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The collapse of the Key Bridge in Baltimore last week, caused by the allision of Maersk-chartered m/v Dali, has closed the Port of Baltimore to cargo vessel traffic indefinitely. The timeline for reopening the harbor is unclear due to the extensive challenges involved in the recovery and clean-up operation. The Port of Baltimore is opening a small channel for emergency and essential traffic only for now. Vessels outside the harbor are being re-routed to nearby Mid-Atlantic and Northeast ports. Ship lines have declared force majeure and are issuing updates to sailing schedules. Container volumes typically handled by the Port of Baltimore are modest compared to other major East Coast ports, and the neighboring ports are optimistic they can absorb Baltimore volumes temporarily. Baltimore is a major player in volumes of non-containerized cargoes such as automobiles, coal, and breakbulk, however; accommodating those volumes at other East Coast ports may be more complicated.

We expect that truck power at East Coast ports absorbing Baltimore volumes may become tight while cargo is diverted. According to the Journal of Commerce, PortsAmerica, which operates SeaGirt terminal in Baltimore, is discussing plans with CSX and Norfolk Southern to utilize regional rail shuttle service. Under the proposed plan, the rail shuttles would move containers between Baltimore terminals and other ports in an effort to mitigate long-haul container drayage that will be required for cargoes moving via other ports to and from the Baltimore region.

The situation in Baltimore is very fluid. We will provide updates as developments occur.

On the West Coast, backlogs are growing at major ports due to rail congestion. Volumes have been strong so far in 2024; the Journal of Commerce reports that year-over-year, import volume from Asia surged 18% in January and 40% in February. Ports from Vancouver to LA/long Beach are feeling the pressure. We’ve seen delays as long as 2-3 weeks between arrival and loading onto the rail for transport to inland points. This is an issue to watch, especially with the looming port labor contract negotiations on the East and Gulf Coast. If shippers become concerned about potential delays at East and Gulf Coast ports, volumes could shift and strain West Coast operations even further.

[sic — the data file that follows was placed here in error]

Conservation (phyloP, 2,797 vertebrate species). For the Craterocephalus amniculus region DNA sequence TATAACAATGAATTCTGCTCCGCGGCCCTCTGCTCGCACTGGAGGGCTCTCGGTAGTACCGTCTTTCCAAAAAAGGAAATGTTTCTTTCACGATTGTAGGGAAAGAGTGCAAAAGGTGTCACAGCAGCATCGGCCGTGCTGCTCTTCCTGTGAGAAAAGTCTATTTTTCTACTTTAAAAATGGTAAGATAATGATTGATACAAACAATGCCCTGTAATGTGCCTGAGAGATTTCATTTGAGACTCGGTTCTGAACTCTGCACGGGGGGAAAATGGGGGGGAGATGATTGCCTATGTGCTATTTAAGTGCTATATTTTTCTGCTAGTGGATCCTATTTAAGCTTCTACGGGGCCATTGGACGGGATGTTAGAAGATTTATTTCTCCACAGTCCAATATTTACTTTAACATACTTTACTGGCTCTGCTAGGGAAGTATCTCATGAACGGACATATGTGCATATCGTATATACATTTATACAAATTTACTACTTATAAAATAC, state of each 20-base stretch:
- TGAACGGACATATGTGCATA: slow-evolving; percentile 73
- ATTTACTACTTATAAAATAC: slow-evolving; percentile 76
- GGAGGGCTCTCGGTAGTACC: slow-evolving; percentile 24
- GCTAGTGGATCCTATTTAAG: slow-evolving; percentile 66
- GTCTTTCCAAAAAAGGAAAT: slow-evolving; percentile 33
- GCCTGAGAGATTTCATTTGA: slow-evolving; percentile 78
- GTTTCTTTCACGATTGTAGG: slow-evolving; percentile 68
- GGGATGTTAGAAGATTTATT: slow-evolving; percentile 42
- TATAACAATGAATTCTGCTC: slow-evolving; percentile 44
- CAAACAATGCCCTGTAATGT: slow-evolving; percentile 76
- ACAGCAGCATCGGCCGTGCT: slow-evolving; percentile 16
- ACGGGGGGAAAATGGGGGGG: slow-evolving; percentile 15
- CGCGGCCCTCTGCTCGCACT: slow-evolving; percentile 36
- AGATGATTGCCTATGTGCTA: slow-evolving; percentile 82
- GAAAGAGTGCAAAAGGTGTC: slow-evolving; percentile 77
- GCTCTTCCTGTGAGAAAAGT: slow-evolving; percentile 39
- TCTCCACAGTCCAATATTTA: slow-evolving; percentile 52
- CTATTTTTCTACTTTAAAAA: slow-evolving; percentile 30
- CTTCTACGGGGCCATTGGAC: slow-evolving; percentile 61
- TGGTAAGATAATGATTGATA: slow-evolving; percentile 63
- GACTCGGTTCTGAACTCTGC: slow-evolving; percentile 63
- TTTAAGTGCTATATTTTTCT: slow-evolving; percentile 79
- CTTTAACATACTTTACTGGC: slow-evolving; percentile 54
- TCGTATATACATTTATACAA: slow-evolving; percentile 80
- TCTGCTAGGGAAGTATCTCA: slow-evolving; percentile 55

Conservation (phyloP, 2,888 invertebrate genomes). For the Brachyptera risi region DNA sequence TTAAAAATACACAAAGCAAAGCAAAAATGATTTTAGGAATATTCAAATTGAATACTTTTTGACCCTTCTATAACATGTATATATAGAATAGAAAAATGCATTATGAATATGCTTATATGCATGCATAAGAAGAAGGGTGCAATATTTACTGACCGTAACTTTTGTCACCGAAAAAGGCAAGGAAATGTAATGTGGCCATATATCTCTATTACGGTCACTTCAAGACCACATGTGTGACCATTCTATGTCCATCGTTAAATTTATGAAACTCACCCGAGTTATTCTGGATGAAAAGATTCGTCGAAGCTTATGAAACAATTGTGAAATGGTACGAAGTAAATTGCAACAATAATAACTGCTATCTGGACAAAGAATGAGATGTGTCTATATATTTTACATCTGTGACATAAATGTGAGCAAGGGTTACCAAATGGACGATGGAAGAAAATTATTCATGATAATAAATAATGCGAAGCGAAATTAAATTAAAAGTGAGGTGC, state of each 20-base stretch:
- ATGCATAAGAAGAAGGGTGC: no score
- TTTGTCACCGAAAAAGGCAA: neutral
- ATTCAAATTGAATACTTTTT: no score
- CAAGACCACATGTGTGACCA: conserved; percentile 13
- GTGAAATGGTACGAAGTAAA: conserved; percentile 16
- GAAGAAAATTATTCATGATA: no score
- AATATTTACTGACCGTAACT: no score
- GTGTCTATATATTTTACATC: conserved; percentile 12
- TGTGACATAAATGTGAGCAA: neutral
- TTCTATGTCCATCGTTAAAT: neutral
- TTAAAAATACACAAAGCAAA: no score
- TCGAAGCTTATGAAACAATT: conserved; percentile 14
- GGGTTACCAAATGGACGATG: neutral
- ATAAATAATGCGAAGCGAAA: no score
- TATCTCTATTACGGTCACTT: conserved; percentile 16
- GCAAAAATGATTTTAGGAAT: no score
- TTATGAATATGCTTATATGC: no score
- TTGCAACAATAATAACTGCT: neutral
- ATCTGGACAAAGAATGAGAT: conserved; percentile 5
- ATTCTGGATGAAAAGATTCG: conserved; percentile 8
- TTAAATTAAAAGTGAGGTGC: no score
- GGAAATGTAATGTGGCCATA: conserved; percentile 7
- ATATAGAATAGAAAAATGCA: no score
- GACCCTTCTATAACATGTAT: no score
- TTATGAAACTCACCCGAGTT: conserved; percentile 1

On the Asia to US trade, rates have been falling from their pre-Lunar New Year highs. There is a wide range of spot rates in the market as carriers attempt to keep the official spot rates elevated while offering special spot deals on specific voyages. Contract negotiations are underway for the next contract year, and increases over last year’s fixed rate levels are expected.

Overall, with volumes unexpectedly strong so far this year, challenges and uncertainties abound. We’re watching for developments on Panama Canal water levels, Suez routing detours, US East/Gulf Coast labor negotiations, congestion at US West Coast ports, and impacts of this latest disruption at Baltimore, among others. We always recommend advance planning, staying close with your customer service reps, and keeping contingency plans top of mind.


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Rachel Shames

VP, Pricing & Procurement

CV International, Inc.


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Rachel serves as Vice President, Pricing and Procurement for CVI. Her responsibilities include vendor selection, contract management and negotiation, transportation pricing, FMC compliance, and international agent network management.

Rachel began her career in international shipping with CMA-CGM America. She joined CVI in 2011, gaining experience in various departments with a focus on inside sales and marketing for the company. In 2014, Rachel assumed the role of Manager, Transportation, working on service procurement and development of client proposals. She has served in her current position since 2018.

A native of Norfolk, Virginia, Rachel earned her bachelor’s degree from the University of Michigan in 2005. She holds a Master of Business Administration with a concentration in Maritime and Supply Chain Management from Old Dominion University.

– Rachel Shames, VP, Pricing & Procurement, CVI
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